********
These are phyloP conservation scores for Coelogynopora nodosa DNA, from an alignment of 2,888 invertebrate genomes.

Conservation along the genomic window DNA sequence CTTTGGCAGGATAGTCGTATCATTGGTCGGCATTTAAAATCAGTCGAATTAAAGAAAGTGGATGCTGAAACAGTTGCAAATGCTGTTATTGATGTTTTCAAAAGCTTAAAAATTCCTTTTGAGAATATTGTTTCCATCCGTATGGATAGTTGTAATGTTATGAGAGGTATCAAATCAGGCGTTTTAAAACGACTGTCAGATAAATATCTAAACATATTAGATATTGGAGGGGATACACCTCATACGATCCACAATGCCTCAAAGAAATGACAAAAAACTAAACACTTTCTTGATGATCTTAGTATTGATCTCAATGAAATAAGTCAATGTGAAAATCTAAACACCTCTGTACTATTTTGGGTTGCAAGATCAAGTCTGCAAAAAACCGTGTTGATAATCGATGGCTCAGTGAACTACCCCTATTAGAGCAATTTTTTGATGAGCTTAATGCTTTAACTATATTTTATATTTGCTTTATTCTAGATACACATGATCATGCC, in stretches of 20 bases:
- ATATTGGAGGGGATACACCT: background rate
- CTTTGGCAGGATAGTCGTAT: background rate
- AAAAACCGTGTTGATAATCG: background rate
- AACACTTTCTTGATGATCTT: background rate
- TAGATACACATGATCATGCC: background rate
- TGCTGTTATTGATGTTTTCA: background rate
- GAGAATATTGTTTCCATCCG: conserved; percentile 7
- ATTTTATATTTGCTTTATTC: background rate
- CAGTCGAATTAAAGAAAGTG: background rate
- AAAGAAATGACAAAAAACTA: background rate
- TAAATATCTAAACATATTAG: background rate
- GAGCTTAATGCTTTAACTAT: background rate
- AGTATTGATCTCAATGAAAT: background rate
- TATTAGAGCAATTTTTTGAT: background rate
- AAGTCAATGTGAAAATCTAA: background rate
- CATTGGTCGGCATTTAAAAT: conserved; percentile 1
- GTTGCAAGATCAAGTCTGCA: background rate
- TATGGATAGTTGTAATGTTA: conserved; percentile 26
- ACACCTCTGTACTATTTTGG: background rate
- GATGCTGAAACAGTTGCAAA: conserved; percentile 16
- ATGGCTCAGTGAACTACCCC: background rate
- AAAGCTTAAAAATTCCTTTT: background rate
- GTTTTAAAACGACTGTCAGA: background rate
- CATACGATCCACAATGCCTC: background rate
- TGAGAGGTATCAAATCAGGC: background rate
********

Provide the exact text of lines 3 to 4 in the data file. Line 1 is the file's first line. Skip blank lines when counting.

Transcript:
- ATATTGGAGGGGATACACCT: background rate
- CTTTGGCAGGATAGTCGTAT: background rate